Tag Archives: South America

Selling your USA regestered vehicle in Buenos Aires, Argentina.

A step by step guide to selling your USA registered vehicle in Buenos Aires, Argentina.

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Everybody’s situation for selling a USA registered vehicle in Argentina may be different, depending on a variety of circumstances. In my specific situation: I drove my 2001 Toyota Tacoma to Argentina from the USA, then I sold my vehicle in Buenos Aires to another traveler from Germany and his girlfriend from the USA. Given these circumstances, from what I researched, this was the only way I was able to transfer my paperwork to someone else’s name. Most of this information is courtesy of Dan, from The Road Chose Me. It was posted on Wikioverland in the Argentina section. Wikioverland has been a great information source regarding Pan-Am travel, crossing the borders, etc. I highly recommend it. The entire selling process was relatively painless and stress free. The most difficult part travelers might face will be to actually find a buyer. I posted the truck for sale several months in advance on a variety of online resources, including: Craigslist (I got the most action on craigslist), Facebook travel groups, Expedition Portal, and my personal blog (Sardinetaco).

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The customs woman was freindly and extremely helpful.

 

1. Go to a Public Notary (Escribano Publico) and have a Power of Attorney (Poder) made authorizing the buyer to drive the vehicle in Argentina and all countries for an unlimited time period. (I found an English speaking notary where I got the power of attorney, They charged me $300 USD, Kier Joffe)

2. Go to a customs office (Google Map for downtown Buenos Aires) to cancel the current temporary import papers and have new ones made in the name of the new owner. This cost nothing.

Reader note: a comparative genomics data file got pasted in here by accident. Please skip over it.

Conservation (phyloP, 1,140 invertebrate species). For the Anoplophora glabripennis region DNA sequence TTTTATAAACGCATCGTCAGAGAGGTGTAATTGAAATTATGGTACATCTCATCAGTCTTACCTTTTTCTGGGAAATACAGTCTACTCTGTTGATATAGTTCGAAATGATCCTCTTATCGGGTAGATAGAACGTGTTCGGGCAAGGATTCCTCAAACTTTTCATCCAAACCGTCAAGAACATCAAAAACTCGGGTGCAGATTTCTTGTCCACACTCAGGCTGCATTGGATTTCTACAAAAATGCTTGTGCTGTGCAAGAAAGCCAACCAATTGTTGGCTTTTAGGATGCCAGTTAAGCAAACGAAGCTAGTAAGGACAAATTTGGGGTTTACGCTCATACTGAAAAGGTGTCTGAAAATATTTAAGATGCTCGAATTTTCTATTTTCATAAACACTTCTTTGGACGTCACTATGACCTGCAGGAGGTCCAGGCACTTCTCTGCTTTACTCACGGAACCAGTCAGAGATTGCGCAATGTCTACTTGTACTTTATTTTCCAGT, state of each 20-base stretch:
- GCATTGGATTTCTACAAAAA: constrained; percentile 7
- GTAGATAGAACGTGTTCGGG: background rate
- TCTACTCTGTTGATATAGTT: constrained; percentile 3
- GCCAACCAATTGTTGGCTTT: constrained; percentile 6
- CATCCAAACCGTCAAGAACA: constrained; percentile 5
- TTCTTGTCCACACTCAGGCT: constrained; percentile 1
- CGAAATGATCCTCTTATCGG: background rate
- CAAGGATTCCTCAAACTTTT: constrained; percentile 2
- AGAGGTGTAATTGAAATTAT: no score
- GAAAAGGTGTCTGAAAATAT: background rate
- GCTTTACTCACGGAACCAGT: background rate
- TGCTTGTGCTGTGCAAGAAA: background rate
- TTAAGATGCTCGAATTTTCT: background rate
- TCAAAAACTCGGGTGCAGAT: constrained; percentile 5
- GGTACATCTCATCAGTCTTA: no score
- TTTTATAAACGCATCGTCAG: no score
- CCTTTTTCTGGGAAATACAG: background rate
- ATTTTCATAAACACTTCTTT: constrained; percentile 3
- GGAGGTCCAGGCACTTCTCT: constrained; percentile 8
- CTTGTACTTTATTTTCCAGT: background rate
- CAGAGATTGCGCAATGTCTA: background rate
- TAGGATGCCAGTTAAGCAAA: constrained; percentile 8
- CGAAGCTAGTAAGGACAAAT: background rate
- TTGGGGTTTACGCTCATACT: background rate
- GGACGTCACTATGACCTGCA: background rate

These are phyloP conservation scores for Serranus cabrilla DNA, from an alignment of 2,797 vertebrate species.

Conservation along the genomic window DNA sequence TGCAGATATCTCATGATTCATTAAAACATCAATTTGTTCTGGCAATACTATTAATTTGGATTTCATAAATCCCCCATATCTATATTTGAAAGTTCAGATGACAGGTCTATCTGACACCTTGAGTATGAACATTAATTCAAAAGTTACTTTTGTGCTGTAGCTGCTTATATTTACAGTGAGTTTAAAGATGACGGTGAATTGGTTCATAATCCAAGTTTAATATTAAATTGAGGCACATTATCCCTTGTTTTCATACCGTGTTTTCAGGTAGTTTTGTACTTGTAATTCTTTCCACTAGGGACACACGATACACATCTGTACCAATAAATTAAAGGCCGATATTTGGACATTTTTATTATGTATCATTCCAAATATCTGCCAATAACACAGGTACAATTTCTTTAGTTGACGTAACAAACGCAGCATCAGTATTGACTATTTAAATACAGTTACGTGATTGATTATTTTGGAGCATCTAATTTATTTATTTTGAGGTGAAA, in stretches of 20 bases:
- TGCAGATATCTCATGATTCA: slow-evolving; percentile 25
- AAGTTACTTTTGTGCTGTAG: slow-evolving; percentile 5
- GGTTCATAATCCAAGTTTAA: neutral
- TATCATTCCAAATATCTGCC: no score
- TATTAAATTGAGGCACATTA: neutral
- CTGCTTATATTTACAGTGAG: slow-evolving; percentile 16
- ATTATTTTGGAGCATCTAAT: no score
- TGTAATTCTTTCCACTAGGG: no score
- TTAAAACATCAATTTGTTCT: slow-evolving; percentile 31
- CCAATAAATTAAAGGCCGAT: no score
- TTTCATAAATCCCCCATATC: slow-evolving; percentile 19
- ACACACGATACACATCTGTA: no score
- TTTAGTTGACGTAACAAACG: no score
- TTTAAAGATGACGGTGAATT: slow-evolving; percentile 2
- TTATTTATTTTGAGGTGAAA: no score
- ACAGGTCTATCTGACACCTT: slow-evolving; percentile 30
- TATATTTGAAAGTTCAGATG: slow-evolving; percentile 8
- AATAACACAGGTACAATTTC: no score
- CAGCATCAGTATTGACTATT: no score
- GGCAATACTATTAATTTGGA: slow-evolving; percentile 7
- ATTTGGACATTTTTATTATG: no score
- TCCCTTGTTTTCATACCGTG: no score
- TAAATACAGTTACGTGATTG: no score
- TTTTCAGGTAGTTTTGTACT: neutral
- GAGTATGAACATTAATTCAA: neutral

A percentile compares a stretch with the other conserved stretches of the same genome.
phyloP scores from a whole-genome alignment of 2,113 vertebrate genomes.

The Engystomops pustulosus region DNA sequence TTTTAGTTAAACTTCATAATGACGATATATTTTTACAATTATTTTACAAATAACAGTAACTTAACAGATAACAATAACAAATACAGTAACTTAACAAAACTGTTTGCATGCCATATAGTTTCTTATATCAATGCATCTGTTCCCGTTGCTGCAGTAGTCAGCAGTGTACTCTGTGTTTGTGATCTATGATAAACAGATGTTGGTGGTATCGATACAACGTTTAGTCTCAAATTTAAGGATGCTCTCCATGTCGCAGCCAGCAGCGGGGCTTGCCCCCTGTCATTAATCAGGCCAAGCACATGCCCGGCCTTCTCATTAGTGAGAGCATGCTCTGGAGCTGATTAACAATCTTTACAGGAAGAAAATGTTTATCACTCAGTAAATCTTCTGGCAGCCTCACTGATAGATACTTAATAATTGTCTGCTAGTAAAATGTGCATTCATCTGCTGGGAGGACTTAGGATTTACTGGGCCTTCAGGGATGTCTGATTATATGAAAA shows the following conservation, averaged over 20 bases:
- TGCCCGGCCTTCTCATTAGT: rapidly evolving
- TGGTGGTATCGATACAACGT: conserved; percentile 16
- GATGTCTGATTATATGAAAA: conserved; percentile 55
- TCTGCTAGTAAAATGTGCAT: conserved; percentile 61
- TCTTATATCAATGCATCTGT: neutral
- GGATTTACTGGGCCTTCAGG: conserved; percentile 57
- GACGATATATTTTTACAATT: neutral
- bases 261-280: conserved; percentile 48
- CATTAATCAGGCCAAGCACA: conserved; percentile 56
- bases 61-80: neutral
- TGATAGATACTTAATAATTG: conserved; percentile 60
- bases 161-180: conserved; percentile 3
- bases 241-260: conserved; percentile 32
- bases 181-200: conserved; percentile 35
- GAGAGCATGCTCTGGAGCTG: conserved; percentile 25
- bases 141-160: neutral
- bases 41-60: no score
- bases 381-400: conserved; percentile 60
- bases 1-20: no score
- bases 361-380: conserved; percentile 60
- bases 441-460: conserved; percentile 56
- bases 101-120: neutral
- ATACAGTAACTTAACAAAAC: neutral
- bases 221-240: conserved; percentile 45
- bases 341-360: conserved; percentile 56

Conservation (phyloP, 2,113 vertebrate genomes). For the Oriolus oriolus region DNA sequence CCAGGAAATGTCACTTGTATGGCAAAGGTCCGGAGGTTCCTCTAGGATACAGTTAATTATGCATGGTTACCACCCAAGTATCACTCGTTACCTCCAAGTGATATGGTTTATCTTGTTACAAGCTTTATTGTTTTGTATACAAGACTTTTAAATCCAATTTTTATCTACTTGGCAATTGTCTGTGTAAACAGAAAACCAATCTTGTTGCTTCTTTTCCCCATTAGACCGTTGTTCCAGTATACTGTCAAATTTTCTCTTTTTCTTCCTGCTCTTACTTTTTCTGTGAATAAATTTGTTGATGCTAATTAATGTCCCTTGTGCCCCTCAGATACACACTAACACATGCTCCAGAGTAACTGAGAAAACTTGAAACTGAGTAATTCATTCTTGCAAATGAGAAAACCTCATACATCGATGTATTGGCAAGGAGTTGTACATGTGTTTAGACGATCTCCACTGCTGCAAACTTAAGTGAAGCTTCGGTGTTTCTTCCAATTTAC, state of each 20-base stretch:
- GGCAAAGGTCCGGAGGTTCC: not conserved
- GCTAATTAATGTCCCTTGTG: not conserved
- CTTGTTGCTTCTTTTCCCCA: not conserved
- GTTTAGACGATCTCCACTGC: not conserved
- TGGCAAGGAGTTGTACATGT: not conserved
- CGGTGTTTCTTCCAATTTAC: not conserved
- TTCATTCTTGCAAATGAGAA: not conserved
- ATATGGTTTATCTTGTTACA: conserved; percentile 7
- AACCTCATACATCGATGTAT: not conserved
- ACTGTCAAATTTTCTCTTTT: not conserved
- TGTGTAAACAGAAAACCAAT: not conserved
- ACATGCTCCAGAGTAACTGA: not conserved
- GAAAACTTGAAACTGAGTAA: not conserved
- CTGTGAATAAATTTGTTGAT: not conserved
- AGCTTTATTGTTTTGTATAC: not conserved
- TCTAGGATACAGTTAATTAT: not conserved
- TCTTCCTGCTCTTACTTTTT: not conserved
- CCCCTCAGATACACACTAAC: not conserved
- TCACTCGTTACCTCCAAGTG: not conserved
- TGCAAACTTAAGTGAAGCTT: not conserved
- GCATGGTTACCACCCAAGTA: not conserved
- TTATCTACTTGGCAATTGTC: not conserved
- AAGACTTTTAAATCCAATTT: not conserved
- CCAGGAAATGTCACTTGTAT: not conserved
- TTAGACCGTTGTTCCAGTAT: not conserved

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The customs office.

 

3. The new owner can now drive the vehicle in Argentina for as long as the temporary import papers allow. They can also leave and re-enter as many times as they like to get new papers, and they can drive to any other country they wish. The original owner can now legally exit Argentina. (Although, from what I concluded, there is no information in my passport that says I entered with a vehicle. I think I could have left the country via airplane without any of this new paperwork.)

4. For more info on selling your vehicle in Argentina, please visit Wikioverland Argentina.

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The deal is done!

 

Using this method was fairly easy, but you must remember, your vehicle is not officially sold, and you are really just giving somebody else permission, for an unlimited time, to travel with the vehicle. There is still a chance you could be held responsible (as the owner) if your vehicle is involved in criminal activity, vehicular homicide, etc. Let’s hope that doesn’t happen. I am not very comfortable with my name still attached to the vehicle, but my only other option was to ship the vehicle back to the USA, and that was out of the budget. The new drivers of the vehicle and I made a written and verbal agreement, to work together once they were in a position to sell the vehicle, including, possibly shipping it back to the states (or doing whatever means necessary to remove both our names from the vehicles history.) I put a certain amount of trust in the new drivers that these things will be considered when they are ready to end their trip and sell the vehicle. I think it’s important, if you use this method, to trust the people you are dealing with (for obvious reasons). To some this may sound like a risky deal, but then again this was a risky trip. If your not a risk taker you probably won’t go on a trip like this to begin with. The entire trip was an amazing adventure and we have no regrets with anything we have done regarding the trip, except eating the airline food on the plane ride home, yikes!…

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This was the last time I saw the Taco in person… Sigh…

 

South America… a short video

Our bags are packed and we’re ready to fly home today. As this trip comes to an end, and another trip is in the planning stages, we will continue to tell tales from the road. So stay tuned…

Here is a short video showcasing some of the things we encountered during our travels in South America. Without cheating, can anyone name what 80’s movie this song is from? If you enjoyed this video please share it on your feed. Thanks everyone for following…

McDonalds in Colombia Video

As some of you already know, we have a love/hate relationship with McDonalds. Although we don’t eat McDonalds back home, while traveling we have definitely taken advantage of the free internet and familiar paper cup of coffee. “Im loving’ it,” as the catch phrase goes. Sometimes its just easier.